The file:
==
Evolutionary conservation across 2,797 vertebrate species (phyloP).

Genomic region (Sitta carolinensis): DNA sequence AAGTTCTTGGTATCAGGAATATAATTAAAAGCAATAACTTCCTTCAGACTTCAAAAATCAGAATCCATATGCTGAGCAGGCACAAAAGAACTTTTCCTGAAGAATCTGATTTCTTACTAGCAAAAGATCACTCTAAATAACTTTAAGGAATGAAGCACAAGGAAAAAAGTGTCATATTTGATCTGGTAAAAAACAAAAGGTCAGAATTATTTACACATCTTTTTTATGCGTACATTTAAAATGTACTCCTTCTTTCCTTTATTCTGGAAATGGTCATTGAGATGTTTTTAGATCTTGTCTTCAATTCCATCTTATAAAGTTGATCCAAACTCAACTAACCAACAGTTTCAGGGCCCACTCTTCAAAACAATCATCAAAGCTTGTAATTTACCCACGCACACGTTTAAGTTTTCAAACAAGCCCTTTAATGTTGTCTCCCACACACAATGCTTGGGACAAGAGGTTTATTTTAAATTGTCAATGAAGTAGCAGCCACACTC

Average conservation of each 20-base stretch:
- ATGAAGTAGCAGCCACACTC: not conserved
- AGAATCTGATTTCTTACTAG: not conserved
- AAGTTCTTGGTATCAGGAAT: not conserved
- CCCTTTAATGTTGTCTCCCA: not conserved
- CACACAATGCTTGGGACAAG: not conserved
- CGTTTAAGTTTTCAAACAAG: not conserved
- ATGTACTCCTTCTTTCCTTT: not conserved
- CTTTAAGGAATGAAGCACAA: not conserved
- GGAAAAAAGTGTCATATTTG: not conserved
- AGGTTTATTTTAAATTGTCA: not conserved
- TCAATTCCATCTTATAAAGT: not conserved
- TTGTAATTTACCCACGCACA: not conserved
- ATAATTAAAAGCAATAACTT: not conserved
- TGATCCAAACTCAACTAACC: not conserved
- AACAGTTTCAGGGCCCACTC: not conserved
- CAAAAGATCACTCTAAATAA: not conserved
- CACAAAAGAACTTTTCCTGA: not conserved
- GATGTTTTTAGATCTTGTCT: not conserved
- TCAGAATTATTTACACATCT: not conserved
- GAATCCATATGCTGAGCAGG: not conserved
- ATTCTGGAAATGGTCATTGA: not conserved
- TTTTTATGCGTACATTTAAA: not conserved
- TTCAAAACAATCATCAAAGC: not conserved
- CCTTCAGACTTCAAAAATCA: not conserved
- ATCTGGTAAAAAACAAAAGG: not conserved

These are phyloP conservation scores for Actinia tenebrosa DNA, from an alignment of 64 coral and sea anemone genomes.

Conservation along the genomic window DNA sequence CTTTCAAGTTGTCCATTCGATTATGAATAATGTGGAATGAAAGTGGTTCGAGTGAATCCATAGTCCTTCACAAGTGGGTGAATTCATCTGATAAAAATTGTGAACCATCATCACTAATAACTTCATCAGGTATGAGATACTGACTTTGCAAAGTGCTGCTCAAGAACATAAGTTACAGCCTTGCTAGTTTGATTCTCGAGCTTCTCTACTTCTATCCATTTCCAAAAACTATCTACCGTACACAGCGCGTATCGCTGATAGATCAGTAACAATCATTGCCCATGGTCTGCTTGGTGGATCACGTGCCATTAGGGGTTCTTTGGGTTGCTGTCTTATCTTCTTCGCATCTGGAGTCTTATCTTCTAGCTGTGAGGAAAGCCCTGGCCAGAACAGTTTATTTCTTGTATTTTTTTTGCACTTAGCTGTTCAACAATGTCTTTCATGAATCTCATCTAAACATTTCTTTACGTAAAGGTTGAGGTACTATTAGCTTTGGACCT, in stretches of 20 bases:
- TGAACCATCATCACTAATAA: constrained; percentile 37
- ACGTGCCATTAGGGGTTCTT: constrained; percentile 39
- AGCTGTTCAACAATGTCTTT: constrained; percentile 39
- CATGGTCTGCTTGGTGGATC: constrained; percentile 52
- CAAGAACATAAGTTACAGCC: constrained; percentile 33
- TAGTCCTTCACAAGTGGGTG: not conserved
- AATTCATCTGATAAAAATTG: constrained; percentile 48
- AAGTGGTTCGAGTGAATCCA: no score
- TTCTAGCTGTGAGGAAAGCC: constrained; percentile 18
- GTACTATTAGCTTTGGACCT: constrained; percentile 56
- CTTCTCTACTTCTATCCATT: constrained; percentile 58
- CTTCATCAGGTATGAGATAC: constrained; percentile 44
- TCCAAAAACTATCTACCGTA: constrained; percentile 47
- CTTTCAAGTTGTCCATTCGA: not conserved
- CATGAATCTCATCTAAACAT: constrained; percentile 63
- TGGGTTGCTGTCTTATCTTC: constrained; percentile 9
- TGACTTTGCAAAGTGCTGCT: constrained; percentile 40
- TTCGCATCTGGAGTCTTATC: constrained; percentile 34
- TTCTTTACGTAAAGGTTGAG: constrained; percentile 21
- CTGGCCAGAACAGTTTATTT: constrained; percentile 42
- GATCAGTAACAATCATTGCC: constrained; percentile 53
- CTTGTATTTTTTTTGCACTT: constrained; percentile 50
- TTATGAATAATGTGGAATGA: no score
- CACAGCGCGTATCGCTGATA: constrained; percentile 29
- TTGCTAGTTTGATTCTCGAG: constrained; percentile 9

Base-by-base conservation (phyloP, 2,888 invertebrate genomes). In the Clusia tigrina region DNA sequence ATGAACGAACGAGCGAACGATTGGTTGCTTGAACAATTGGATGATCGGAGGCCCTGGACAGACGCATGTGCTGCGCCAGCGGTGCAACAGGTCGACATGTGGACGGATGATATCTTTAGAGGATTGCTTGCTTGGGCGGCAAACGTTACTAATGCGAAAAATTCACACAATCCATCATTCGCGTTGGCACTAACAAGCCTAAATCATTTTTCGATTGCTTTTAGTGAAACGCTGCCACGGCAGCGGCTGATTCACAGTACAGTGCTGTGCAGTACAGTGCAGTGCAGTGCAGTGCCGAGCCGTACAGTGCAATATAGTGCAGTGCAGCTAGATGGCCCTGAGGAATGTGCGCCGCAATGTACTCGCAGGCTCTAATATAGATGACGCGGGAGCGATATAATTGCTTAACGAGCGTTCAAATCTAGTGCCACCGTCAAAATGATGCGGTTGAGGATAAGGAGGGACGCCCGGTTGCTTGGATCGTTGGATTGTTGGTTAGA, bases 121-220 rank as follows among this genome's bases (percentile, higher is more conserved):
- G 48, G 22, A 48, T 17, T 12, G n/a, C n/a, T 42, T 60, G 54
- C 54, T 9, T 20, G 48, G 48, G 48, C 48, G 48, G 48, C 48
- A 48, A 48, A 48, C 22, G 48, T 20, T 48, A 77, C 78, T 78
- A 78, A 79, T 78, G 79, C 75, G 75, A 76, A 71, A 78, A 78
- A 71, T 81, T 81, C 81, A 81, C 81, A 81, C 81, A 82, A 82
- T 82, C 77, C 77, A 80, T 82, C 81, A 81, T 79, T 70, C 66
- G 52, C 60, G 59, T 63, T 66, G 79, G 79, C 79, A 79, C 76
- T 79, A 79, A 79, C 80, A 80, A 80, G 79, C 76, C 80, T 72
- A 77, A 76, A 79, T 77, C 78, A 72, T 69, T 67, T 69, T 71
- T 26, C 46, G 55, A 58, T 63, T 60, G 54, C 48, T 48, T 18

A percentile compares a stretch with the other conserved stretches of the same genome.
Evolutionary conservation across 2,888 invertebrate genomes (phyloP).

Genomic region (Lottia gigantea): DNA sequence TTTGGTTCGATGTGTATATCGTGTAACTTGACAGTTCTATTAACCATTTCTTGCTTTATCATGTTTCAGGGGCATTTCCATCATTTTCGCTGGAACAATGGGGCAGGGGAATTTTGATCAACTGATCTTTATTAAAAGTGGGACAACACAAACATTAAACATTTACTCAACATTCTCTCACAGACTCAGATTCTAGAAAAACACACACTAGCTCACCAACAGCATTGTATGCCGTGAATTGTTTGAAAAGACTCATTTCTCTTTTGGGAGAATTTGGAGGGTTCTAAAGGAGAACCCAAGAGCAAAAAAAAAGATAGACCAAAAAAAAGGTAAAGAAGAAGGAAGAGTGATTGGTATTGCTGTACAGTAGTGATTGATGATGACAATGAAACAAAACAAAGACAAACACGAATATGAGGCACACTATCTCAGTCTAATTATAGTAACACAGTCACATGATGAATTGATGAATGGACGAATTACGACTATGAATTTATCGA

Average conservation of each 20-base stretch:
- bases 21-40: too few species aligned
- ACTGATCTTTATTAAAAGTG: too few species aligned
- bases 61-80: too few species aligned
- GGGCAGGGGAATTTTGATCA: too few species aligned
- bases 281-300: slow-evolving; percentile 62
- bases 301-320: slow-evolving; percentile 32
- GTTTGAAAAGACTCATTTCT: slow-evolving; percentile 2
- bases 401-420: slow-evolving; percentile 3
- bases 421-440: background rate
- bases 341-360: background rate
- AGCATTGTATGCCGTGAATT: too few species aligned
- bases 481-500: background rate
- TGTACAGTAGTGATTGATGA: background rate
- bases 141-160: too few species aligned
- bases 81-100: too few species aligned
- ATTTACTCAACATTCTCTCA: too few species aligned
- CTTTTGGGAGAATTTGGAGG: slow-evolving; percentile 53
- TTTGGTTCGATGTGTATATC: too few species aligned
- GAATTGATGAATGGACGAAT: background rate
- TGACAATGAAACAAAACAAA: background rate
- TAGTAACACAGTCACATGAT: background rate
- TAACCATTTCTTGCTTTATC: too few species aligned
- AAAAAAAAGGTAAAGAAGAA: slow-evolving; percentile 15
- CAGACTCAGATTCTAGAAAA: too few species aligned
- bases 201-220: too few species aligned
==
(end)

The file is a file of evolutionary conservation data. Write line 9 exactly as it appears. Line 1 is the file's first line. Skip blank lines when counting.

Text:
- CGTTTAAGTTTTCAAACAAG: not conserved